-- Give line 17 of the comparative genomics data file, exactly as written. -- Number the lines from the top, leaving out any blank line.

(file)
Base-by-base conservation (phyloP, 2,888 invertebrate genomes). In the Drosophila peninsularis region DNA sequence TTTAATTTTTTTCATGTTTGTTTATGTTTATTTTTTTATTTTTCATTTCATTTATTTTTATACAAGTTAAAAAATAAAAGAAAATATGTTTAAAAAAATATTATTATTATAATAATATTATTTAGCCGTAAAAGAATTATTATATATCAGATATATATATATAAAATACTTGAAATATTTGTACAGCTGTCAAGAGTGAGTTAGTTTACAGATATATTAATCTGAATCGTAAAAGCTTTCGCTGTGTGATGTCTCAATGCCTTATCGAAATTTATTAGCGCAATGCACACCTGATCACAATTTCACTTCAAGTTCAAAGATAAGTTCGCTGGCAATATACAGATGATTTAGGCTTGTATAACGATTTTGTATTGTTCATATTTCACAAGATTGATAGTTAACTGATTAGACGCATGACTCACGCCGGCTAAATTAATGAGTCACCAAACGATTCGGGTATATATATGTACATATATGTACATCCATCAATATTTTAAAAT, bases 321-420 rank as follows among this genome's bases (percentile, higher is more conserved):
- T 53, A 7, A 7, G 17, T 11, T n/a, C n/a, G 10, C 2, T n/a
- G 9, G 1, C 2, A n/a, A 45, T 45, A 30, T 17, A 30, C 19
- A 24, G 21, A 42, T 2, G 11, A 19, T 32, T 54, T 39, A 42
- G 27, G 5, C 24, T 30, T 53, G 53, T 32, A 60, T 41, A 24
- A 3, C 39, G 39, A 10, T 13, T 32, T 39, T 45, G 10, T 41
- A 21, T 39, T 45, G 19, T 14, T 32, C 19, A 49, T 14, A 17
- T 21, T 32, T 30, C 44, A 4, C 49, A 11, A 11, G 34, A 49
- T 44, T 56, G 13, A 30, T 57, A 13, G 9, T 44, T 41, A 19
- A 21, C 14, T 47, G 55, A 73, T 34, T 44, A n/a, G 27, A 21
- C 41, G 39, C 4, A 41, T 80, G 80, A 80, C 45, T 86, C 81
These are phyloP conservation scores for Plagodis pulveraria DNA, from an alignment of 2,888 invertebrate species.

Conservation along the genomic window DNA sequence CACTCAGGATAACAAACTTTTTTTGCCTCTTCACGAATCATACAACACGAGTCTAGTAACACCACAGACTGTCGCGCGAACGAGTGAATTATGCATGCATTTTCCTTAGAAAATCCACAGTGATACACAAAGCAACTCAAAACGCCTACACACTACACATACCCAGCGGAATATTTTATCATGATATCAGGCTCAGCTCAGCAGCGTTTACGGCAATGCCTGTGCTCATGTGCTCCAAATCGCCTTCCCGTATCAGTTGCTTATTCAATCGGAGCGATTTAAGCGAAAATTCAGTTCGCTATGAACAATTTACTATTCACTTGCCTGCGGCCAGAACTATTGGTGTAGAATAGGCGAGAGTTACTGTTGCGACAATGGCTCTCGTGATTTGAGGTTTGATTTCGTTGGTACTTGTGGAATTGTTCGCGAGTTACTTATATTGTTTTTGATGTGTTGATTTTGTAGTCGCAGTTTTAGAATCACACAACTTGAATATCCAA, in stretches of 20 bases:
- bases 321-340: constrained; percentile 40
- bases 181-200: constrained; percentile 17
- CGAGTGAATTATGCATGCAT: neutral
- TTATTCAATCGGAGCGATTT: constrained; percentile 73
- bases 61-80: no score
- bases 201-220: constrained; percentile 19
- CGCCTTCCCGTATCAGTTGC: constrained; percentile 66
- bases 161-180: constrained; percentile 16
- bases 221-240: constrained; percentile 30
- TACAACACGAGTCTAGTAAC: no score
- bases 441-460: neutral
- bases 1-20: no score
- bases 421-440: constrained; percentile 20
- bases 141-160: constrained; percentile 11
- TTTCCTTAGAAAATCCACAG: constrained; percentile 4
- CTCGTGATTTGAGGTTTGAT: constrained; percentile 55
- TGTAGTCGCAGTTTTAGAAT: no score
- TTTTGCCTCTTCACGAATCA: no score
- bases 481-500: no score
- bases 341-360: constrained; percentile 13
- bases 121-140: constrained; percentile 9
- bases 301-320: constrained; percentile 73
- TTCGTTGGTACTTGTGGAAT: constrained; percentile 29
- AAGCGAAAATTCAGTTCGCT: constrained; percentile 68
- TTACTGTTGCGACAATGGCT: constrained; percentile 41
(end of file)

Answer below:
- TTATTCAATCGGAGCGATTT: constrained; percentile 73